The Wisconsin Brass Quintet performed in the Lawrence Memorial Chapel. Photo by Kai Frueh.
Lawrence University has a long tradition of inviting guest ensembles from around the country to perform in Memorial Chapel. This past Wednesday, Sept 28 we were offered something rarer when the visiting Wisconsin Brass Quintet was joined by the Lawrence Brass faculty for a combined program. The first half featured ever-popular film music, while the second half included Cuban dances, a tune by Björk, French Romanticism and Russian modernism.
The Wisconsin Brass Quintet began first, consisting of trumpeters John Aley and Oliver Smith, horn player Daniel Grabois, trombonist Mark Hetzler, tubist Tom Curry and drummer Matthew Endres. They opened with Justin Hurwitz’s “Another Day of Sun” from the 2016 hit musical-film “La La Land”. As the film’s opening song, the choice was particularly fitting, while the group’s energetic performance properly matched its demeanor.
Two excerpts from scores by Leonard Bernstein followed, “Presto Barbaro” from “On the Waterfront” and three numbers from “West Side Story.” The first of these began with a terrific drum solo from Endres, which was no surprise to his colleagues, each of whom stepped to the side beforehand. Drum solos have a bad reputation—they are often accused of randomness or brashness and are difficult to pull off otherwise. Endres’ solo did not fit such stereotypes, being a firm product of both virtuosity and artistry.
The “West Side Story” medley was equally engaging, particularly the start of “Something’s Coming” where ensemble-wide blending created an effectively mysterious atmosphere. A lyrical rendition of “Maria” was next, and afterwards “America,” which featured a trombone solo of incredibly distinct character and expression. The trumpet duets of the latter song, however, were a faithful execution, but offered little interpretative attempt.
The Wisconsin Brass Quintet continued with an excerpt from “Cinema Paradiso” by both Ennio Morricone and his son Andrea Morricone. A substantial contrast to the preceding song, the work demonstrated the often-overlooked expressive potential of the brass family. The trumpet solos from Aley were particularly striking and matched in quality by Hetzler’s imposing trombone solos, sometimes in the instrument’s highest register. The following performance of Michael Giacchino’s theme from “The Incredibles” bursted full of excitement, though the lackluster build up at the end did not seem to do the work justice.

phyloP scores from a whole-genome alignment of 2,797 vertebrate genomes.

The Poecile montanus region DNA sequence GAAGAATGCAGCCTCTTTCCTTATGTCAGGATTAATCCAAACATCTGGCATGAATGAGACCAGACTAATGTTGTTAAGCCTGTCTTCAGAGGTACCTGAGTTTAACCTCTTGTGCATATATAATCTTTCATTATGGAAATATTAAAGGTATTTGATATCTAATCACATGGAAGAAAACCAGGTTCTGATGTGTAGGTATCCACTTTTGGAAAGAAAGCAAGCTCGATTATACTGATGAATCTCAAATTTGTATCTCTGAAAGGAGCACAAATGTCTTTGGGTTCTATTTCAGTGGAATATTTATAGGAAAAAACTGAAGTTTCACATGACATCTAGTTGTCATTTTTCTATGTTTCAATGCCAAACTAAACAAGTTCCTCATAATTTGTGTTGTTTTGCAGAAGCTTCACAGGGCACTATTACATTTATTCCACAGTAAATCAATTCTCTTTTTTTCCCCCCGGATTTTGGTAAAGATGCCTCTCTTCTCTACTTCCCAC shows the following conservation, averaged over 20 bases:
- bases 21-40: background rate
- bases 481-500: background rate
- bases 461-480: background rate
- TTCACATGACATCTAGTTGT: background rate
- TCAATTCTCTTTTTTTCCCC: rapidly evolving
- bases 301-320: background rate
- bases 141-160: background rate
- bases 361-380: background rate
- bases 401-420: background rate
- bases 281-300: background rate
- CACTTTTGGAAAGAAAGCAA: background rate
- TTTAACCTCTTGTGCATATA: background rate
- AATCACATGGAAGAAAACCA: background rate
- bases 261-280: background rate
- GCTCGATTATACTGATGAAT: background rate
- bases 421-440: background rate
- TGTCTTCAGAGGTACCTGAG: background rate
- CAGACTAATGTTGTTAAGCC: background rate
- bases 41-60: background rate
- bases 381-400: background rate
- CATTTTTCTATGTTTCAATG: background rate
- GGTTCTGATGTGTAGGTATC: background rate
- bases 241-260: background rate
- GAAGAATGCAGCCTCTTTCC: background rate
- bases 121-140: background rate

At this point, the Lawrence Brass faculty took the stage, including both John Daniel and Jessica Jensen (who was subbing for Jeffrey Stannard) on the trumpet, Ann Ellsworth on the horn, Tim Albright on the trombone and Marty Erickson on the tuba. The group presented a set entitled simply “Four Pieces” by the Cuban composer Paquito D’Rivera. The first two movements— “Wapango” and “Danzón” (“Dance”)—were played in a laid-back manner, though it was difficult to tell if this was intentional, or simply lacking in energy. The third, “El Cura” (“The Priest”) offered more excitement, though there was some irony in it appearing more dance-like than the previous movement, “Dance.” The final “Sofia” movement was a masterclass in control and priciness, with its intricate lines played excellently throughout.
Both ensembles combined for the next three works, which began with “Overture” by Bjork. With the combined forces of four trumpets, two horns, two trombones, two tubas and timpani, the group’s sound morphed into a brass chorale of high-quality. There was something remarkable about the larger ensemble’s sound; the musicians seemed to be both more individually comfortable and more cohesive as a whole group.
The choice of “La Delaissado” (“The abandoned girl”) by Joseph Canteloube was a rewarding decision. It is arranged from Canteloube’s art song, where a young girl is heartbroken by unrequited love. The group, who was joined by David Pickar on the glockenspiel, further affirmed the enormous emotive ability of brass instruments, evoking a vast soundscape of sentiment.
For their final work, the combined ensemble performed Dmitri Shostakovich’s “Concertino,” op. 94. In typical Shostakovichian fashion, the composition presented considerable ambiguity as to its general character. Elements of dances, marches and chorales were present, though none seemed all-encompassing. The ensemble matched this stylistic diversity with its own willingness to rapidly alternate timbres and affects.
With an unorthodox combination of guest artists and Lawrence professors, the performance included a remarkable synergy and cohesion throughout. Future couplings between guest ensembles and faculty seem to be a most welcome prospect.